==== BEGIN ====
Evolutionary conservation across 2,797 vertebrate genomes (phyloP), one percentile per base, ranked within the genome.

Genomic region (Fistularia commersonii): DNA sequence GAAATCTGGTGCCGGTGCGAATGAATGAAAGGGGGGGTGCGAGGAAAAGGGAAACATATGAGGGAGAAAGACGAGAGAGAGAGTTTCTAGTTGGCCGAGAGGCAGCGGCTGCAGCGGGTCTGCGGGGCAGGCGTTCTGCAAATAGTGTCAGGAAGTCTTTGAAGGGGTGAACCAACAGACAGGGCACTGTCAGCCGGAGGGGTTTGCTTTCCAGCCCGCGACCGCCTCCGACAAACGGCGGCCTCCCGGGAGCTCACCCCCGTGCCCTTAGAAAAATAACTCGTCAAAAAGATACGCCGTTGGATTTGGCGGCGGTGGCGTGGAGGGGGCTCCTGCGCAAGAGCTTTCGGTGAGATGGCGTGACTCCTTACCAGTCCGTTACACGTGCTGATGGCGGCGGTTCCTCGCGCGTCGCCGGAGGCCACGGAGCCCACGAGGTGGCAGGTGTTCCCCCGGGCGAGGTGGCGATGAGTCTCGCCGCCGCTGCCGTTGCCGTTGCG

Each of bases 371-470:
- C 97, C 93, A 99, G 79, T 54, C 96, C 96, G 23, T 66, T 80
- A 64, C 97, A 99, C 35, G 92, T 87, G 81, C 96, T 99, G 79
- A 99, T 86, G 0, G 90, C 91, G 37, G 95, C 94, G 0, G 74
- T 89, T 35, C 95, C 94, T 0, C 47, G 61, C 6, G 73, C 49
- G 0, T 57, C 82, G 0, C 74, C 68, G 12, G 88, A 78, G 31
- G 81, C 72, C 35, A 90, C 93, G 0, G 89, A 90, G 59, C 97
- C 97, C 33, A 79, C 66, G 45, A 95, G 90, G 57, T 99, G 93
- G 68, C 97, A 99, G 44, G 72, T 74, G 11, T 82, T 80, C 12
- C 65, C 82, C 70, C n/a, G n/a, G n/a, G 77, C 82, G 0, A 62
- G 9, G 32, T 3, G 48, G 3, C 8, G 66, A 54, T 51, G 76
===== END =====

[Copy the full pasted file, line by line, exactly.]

Evolutionary conservation across 2,797 vertebrate genomes (phyloP), one percentile per base, ranked within the genome.

Genomic region (Fistularia commersonii): DNA sequence GAAATCTGGTGCCGGTGCGAATGAATGAAAGGGGGGGTGCGAGGAAAAGGGAAACATATGAGGGAGAAAGACGAGAGAGAGAGTTTCTAGTTGGCCGAGAGGCAGCGGCTGCAGCGGGTCTGCGGGGCAGGCGTTCTGCAAATAGTGTCAGGAAGTCTTTGAAGGGGTGAACCAACAGACAGGGCACTGTCAGCCGGAGGGGTTTGCTTTCCAGCCCGCGACCGCCTCCGACAAACGGCGGCCTCCCGGGAGCTCACCCCCGTGCCCTTAGAAAAATAACTCGTCAAAAAGATACGCCGTTGGATTTGGCGGCGGTGGCGTGGAGGGGGCTCCTGCGCAAGAGCTTTCGGTGAGATGGCGTGACTCCTTACCAGTCCGTTACACGTGCTGATGGCGGCGGTTCCTCGCGCGTCGCCGGAGGCCACGGAGCCCACGAGGTGGCAGGTGTTCCCCCGGGCGAGGTGGCGATGAGTCTCGCCGCCGCTGCCGTTGCCGTTGCG

Each of bases 371-470:
- C 97, C 93, A 99, G 79, T 54, C 96, C 96, G 23, T 66, T 80
- A 64, C 97, A 99, C 35, G 92, T 87, G 81, C 96, T 99, G 79
- A 99, T 86, G 0, G 90, C 91, G 37, G 95, C 94, G 0, G 74
- T 89, T 35, C 95, C 94, T 0, C 47, G 61, C 6, G 73, C 49
- G 0, T 57, C 82, G 0, C 74, C 68, G 12, G 88, A 78, G 31
- G 81, C 72, C 35, A 90, C 93, G 0, G 89, A 90, G 59, C 97
- C 97, C 33, A 79, C 66, G 45, A 95, G 90, G 57, T 99, G 93
- G 68, C 97, A 99, G 44, G 72, T 74, G 11, T 82, T 80, C 12
- C 65, C 82, C 70, C n/a, G n/a, G n/a, G 77, C 82, G 0, A 62
- G 9, G 32, T 3, G 48, G 3, C 8, G 66, A 54, T 51, G 76